However, to compensate for this advantage her attack power is reduced. For this reason you have to make the pilots work as a team so they can negate each other’s weaknesses. The other selectable option is the ‘sure-kill’ attack. Doing this requires a full power gauge and having to be in range to activate it. When accomplished the screen will change to show your character’s Koubu preparing for the move and then unleashing it with full force. This attack is devastating to most enemies. Lastly, Ohgami has two extra options only available to him. One of them is being able to protect any chosen Hanagumi member from sustaining damage for up to eight times. The other is the ability to do a dual attack with the Hanagumi pilot who most interests in him. These attacks are preceded by an even longer cinema than the sure-kill techniques, resulting in a huge explosion that does critical damage to any enemies in proximity of the blast. Knowing when to use sure-kills or dual attacks could mean winning or losing in a close battle.

Sakura Taisen graphics are mostly dated in comparison to other titles out today, as well as its own sequel. However they are pretty good considering this game was released in 1996. During the theater segments the map you walk on is meticulously drawn with beautiful detail. The moments when you talk to a person or walk into a room feature equally well drawn locales with small details everywhere. The characters themselves are made anime style, which is a plus. It’s easily some of the best artwork I have seen in awhile. Each person also comes with a full set of varying facial expressions. They blink, squint, and have several mouth patterns and movements to convey their emotions. So believe me when I say that you’ll know when Sakura is angry at you. The battles feature 2-D pre-rendered characters and backdrops. I tend not to like this lazy style of artwork, but considering everything in the battles is rendered the same way, it works well in Sakura Taisen. There are also the usual FMV sequences sprinkled throughout both discs. Despite these being letterboxed somewhat, the frame rate is excellent as far as the Saturn’s video capabilities go.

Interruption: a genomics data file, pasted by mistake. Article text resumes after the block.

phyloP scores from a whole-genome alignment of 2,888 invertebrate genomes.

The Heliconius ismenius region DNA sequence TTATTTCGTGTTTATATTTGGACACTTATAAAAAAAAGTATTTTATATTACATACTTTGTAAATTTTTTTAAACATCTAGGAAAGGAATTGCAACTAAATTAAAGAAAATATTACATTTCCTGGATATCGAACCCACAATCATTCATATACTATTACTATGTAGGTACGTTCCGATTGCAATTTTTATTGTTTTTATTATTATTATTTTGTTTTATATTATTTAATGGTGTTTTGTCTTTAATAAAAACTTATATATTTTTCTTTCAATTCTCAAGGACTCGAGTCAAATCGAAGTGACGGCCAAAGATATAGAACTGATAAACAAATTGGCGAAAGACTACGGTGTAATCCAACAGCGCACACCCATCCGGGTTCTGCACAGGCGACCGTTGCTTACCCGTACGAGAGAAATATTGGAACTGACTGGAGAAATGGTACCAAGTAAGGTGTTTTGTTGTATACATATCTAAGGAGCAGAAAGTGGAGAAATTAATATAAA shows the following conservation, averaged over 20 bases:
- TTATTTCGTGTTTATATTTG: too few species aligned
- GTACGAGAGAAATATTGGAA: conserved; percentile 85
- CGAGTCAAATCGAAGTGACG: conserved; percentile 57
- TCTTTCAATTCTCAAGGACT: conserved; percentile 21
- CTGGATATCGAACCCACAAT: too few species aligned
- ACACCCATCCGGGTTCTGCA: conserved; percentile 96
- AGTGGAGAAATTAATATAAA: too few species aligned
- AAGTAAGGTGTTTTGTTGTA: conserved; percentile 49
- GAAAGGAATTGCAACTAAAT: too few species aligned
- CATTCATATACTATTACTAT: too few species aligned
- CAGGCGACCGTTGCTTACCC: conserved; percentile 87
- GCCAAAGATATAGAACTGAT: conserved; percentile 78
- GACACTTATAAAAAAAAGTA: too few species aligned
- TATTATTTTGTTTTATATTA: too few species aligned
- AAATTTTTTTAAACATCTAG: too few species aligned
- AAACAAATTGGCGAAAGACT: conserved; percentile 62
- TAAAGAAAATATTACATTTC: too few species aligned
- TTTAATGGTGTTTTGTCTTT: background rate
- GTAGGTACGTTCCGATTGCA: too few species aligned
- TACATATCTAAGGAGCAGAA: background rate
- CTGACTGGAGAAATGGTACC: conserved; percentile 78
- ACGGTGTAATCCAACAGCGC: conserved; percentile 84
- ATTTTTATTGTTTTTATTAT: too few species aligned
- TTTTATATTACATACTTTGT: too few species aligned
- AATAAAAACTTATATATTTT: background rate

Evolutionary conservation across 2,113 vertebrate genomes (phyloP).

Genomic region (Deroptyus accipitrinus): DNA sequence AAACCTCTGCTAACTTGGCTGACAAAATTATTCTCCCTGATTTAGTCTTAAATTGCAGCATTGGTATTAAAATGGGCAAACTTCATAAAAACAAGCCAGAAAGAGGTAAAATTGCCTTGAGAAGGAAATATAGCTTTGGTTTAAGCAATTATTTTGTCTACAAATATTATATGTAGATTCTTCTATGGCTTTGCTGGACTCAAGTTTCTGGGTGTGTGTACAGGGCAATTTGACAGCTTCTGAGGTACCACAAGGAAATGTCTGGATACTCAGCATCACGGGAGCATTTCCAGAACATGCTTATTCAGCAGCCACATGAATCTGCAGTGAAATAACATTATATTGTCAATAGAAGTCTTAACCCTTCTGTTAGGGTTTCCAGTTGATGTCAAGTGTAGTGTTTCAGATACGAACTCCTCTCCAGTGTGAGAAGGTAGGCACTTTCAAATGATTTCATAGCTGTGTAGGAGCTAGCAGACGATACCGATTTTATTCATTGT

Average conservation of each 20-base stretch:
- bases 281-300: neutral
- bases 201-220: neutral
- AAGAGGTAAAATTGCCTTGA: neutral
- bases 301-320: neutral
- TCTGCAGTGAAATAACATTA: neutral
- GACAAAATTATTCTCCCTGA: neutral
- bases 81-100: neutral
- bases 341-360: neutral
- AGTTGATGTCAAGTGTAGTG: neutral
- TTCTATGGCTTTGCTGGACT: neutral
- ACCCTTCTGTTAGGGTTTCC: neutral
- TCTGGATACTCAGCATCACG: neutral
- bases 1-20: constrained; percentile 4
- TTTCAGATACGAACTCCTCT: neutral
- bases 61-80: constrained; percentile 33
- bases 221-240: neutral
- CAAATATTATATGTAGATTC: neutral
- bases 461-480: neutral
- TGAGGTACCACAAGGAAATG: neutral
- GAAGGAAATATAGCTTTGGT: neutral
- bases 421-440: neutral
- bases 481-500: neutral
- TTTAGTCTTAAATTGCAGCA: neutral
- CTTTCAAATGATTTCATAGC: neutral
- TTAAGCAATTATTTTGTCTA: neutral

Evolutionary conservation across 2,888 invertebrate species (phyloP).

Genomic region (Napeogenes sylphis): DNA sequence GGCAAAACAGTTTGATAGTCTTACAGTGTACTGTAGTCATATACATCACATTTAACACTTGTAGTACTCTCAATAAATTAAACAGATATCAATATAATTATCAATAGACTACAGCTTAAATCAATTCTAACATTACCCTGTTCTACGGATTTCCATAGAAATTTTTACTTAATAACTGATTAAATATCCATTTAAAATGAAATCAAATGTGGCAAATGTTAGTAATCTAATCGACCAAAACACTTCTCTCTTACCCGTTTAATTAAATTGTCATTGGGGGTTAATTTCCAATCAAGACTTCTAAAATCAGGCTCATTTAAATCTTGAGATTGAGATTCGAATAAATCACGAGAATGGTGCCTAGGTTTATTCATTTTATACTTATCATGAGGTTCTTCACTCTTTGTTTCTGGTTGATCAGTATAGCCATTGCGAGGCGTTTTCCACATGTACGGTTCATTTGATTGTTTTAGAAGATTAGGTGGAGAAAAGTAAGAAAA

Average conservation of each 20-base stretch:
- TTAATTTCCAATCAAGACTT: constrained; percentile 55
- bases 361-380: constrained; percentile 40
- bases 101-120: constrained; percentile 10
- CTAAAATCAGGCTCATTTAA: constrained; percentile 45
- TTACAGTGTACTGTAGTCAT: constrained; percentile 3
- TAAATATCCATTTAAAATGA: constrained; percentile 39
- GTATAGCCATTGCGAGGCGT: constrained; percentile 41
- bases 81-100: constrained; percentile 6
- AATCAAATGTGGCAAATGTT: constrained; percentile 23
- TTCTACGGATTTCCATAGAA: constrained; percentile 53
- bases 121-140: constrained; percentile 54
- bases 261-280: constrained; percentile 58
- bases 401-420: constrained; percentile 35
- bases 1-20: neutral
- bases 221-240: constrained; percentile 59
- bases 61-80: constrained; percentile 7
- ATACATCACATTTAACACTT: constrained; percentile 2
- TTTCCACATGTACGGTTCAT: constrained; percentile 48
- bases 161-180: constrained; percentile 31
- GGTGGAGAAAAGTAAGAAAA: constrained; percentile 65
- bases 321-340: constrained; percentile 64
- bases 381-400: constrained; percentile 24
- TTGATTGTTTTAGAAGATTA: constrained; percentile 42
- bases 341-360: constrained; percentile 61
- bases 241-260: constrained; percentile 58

Musically speaking Sakura Taisen is a mixed bag of sorts. The music tracks sound decent part of the time, while other times I was scratching my head in awe (not the good kind). For the most part, though, I enjoyed the music. Especially the songs sung with full vocals. Too bad many of them don’t have vocals like in the soundtrack, but that is for the best anyway because it would probably ruin some moments in the game. Sound effects are standard at best. They come through the speakers clearly, fitting most instances quite well, but rarely give out the impression that what you are hearing is what you actually see. Maybe I’m being picky here, but when Sakura or Ohgami strike a mechanical object with their swords, I expect to hear clanging metal. Instead there is a sound effect that is more reminiscent of those explosion noises from an old Final Fantasy game, or maybe a person throwing a fart.

The voice acting is a completely different tale altogether. I simply ate it up! The majority of the dialouge in Sakura Taisen is spoken in full voice. Thankfully, Red seems to care about who they hired for this aspect of the game. Many of the characters are voiced by well-known seiyuu in Japan, and their reputations were gained for a reason. You won’t see any lines read so badly that you turn the sound down in this game. For me it was the exact opposite. I couldn’t get enough of the dialouge in the game. Even Iris’ unbelievably high pitched, shrill, glass breaking screams were sweet to my ears.

In the end Sakura Taisen is the end all example of how to do a multi-genre title correctly. It never tries to be revolutionary, but the whole in this game is worth so much more than the sum of its parts. I would recommend that anyone who often imports Saturn titles quickly snatch this gem up if you see it. Or perhaps wait until the eventual release of the Dreamcast update. Whatever the decision, Sakura Taisen will be a great experience.

Overall Score 80
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Kei Sagami

Kei Sagami

Kei (sometimes also known as ^Kamui) was part of RPGFan's news team and sometimes ran our Mailbag column in the early 2000s. During their tenure, Kei helped us keep timely news flowing to the front page as it happened. It's one of the harder jobs to maintain at a volunteer site, so his work was appreciated.